The Minnesota GCSA has a monthly column in its publication to encourage continuing education and networking. The column is in a question and answer format and is called “Peer-to-Peer: Better Turf Through Networking”. In an era of ever increasing demands on members’ time and attention, the chapter has hit upon a way to reach out to members, offer them a service, and not demand a lot in return. The column has added value to the newsletter, and value to the membership.
Simple idea – big return
John “Jack” MacKenzie Jr., CGCS, Minnesota GCSA director and editor of Hole Notes, came up with the idea of the monthly column. The idea stemmed from the lack of member involvement on a web forum available through the University of Minnesota. The forum was set up to allow superintendents to network and communicate with each other in an online environment. The problem was that it wasn’t being used.
“The idea was a good one. I just thought that more personal contact would generate a better response to the questions posed,” MacKenzie said. He and Minnesota GCSA Executive Director Scott Turtinen worked together to create the “Peer-to-Peer” column. MacKenzie develops the questions to pose to the members, and Turtinen sends an email out to the membership. The questions range in subject from cart path control to pesticide and spoon feeding programs. The questions have always generated a good response rate. MacKenzie then takes the responses and lays them out in a single or two-page spread, depending on space.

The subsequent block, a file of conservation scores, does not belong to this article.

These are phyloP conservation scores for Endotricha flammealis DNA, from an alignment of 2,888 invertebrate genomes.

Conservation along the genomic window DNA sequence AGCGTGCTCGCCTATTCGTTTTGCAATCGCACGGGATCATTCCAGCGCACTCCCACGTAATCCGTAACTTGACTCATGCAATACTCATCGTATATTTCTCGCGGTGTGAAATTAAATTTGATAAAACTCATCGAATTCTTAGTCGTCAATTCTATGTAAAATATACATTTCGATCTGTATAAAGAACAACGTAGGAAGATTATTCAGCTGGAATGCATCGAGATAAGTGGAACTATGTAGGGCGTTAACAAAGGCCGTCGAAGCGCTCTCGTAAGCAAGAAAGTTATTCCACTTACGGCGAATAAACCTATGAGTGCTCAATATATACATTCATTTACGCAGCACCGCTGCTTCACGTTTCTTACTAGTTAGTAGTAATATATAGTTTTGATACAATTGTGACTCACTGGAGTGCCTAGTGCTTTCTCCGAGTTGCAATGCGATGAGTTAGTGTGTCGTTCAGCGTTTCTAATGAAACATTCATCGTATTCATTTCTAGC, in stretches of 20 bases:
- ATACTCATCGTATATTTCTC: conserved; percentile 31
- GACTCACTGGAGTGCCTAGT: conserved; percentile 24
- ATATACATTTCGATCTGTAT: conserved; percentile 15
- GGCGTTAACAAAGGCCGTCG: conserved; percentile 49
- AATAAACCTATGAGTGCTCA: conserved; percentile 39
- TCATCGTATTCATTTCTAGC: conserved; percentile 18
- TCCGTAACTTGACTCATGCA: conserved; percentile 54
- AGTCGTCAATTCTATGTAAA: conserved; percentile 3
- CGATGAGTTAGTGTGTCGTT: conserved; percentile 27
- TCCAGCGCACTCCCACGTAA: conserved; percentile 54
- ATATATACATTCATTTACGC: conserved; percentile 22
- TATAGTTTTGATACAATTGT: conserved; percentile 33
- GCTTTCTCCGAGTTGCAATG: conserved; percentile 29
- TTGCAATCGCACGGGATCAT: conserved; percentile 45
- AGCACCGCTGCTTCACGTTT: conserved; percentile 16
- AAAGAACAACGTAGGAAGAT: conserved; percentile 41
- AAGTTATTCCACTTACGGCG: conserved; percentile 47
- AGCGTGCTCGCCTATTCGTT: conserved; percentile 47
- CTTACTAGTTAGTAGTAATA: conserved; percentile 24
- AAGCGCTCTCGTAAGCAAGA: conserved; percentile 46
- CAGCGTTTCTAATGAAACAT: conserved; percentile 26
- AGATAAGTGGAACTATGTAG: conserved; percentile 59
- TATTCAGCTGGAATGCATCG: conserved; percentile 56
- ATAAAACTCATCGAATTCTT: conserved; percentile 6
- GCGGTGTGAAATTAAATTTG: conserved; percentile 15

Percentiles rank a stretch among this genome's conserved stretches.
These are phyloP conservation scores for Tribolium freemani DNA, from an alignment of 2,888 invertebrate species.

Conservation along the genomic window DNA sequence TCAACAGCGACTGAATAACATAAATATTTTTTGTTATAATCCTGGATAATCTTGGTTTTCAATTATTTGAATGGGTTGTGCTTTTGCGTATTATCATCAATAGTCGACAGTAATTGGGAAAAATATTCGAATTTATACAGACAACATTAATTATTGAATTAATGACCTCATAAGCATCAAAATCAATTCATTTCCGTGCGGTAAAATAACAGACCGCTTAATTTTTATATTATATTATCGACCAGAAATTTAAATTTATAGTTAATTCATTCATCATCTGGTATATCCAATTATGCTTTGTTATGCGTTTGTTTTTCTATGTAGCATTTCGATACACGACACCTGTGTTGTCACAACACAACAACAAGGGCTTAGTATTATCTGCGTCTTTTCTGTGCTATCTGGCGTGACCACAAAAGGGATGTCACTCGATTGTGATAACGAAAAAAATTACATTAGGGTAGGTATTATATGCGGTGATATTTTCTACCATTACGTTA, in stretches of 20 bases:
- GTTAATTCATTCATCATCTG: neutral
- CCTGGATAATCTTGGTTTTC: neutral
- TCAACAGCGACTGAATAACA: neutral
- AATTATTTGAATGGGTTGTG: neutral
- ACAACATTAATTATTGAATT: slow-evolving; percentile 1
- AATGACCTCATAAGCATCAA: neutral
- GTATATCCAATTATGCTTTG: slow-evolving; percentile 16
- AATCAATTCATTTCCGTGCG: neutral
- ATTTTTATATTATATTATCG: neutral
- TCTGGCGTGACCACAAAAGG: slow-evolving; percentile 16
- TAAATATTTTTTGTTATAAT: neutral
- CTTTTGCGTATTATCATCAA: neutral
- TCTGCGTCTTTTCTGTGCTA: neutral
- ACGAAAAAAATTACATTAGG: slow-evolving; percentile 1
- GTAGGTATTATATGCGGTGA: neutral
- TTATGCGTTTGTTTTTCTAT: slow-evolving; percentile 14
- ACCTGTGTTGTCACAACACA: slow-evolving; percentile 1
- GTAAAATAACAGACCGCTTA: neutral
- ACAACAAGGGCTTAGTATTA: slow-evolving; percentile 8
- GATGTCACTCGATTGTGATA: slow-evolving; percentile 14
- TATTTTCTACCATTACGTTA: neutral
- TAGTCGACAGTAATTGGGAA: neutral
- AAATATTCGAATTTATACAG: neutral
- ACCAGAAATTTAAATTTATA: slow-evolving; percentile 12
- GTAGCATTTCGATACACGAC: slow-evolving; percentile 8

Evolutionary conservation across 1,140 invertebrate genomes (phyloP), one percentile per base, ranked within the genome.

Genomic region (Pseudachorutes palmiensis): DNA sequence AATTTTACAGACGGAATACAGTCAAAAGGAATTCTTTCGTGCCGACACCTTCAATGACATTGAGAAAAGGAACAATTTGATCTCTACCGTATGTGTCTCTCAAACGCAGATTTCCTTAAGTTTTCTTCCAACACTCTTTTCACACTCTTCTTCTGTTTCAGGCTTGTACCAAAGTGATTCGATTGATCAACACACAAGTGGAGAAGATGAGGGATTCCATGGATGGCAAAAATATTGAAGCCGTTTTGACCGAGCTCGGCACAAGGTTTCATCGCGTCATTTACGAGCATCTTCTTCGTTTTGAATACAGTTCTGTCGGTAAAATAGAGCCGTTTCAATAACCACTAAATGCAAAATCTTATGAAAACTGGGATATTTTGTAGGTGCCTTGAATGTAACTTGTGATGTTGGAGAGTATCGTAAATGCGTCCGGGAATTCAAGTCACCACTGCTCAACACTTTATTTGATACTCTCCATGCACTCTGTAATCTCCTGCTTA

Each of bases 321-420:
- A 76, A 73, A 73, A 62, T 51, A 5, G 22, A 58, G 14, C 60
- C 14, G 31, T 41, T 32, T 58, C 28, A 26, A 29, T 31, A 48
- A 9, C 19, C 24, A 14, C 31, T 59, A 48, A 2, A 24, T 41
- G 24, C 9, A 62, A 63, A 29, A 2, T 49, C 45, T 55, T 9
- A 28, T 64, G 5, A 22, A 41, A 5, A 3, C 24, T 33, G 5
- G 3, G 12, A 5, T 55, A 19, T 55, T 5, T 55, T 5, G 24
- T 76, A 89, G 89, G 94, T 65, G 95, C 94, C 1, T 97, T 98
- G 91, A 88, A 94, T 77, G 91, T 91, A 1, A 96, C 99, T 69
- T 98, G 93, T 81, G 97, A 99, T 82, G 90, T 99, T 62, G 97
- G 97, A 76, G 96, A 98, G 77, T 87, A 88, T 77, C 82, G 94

While the idea is simple, the popularity of the column and the response it generates is a way for the Minnesota GCSA to engage its members and help them learn from their peers.
“It’s been a real learning tool for some of our younger superintendents and assistants,” Turtinen said. They get to read what other superintendents are doing about a shared challenge or issue.”
It’s also an affirmation for the more tenured superintendents. “They like to compare what they do to what their peers are doing. It’s reassuring to note that they aren’t alone in their struggles and challenges,” MacKenzie added.
Create your own peer-to-peer column
The beauty of this idea is that it is effective, yet incredibly simple to pull together. “It’s probably the easiest column we do. I cut the members’ responses out of their emails, and paste it into the formatted file,” MacKenzie notes.
Here’s how the column is created:
- The editor formulates the question of the month. These questions are usually timely issues, concerns or how-to’s that most of the membership will be dealing with in some form or fashion.
- The executive director sends out an email to all members asking for their responses and giving a due date.
- The editor compiles the responses and prepares the column.
Little things add up
While no one will argue that this column isn’t going to create a “big splash” with the membership, it does engage members that don’t always come to meetings, or participate in other programs. Sometimes it’s the little things that can create a positive membership experience.
To share your chapter's success stories, please email them to Leann Cooper.